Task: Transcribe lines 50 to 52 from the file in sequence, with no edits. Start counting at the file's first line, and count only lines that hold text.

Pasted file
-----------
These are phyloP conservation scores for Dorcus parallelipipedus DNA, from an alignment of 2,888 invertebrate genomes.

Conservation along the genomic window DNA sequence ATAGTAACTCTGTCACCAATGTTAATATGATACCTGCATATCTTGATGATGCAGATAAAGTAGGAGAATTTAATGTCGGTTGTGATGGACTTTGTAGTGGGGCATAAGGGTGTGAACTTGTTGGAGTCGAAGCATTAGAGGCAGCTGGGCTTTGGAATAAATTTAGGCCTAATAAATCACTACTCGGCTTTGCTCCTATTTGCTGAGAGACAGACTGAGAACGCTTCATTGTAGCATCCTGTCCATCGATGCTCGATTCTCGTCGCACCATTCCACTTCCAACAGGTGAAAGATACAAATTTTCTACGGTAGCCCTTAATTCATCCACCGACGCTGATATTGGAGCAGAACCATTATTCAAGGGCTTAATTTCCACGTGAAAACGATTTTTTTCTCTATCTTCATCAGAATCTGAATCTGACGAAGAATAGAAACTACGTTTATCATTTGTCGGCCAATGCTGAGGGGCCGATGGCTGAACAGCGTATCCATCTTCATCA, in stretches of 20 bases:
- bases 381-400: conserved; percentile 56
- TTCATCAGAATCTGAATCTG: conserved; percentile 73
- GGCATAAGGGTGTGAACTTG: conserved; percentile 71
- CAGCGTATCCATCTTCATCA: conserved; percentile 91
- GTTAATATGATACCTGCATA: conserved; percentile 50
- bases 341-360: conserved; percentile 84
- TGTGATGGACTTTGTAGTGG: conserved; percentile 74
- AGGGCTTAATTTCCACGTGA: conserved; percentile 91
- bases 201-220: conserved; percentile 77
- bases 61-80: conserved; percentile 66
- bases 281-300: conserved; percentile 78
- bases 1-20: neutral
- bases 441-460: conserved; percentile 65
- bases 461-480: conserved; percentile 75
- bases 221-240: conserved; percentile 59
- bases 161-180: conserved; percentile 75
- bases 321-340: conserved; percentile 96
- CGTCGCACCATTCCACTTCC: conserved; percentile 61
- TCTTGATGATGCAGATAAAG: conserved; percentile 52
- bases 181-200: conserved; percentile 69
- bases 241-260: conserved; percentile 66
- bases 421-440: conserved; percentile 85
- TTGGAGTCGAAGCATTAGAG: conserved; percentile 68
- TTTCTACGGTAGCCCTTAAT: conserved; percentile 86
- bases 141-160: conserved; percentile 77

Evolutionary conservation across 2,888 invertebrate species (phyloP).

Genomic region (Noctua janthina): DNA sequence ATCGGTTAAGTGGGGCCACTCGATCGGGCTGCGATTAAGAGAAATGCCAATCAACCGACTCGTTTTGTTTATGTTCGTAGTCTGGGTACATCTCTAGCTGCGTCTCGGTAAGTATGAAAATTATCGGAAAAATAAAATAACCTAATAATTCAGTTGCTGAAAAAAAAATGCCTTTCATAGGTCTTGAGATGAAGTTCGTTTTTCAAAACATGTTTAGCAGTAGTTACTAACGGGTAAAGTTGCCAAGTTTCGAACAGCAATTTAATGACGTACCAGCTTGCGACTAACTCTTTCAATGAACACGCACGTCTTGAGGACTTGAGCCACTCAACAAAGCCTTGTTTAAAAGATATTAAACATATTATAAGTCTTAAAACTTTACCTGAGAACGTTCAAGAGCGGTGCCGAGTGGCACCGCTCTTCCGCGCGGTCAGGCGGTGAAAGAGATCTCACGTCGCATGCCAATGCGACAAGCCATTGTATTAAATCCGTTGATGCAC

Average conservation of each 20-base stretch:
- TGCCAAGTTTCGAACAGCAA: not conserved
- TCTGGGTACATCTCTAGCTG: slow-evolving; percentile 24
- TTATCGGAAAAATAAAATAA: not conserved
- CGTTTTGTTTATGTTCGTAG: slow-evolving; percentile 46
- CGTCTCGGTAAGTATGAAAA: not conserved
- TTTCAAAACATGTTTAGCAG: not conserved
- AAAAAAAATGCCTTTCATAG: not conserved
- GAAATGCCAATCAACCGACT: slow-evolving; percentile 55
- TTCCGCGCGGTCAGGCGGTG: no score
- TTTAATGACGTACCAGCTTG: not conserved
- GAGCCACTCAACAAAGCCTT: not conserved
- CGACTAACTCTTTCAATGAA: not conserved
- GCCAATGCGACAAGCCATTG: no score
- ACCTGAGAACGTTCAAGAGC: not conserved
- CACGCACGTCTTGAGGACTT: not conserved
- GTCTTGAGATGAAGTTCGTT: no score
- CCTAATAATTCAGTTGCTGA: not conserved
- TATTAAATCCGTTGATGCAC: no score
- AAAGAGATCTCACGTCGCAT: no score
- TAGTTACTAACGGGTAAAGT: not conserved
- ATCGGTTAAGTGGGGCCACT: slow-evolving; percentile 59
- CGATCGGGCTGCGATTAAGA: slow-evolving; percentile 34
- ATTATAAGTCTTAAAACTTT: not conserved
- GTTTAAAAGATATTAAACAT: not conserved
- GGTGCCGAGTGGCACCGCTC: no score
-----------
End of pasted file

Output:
- TAGTTACTAACGGGTAAAGT: not conserved
- ATCGGTTAAGTGGGGCCACT: slow-evolving; percentile 59
- CGATCGGGCTGCGATTAAGA: slow-evolving; percentile 34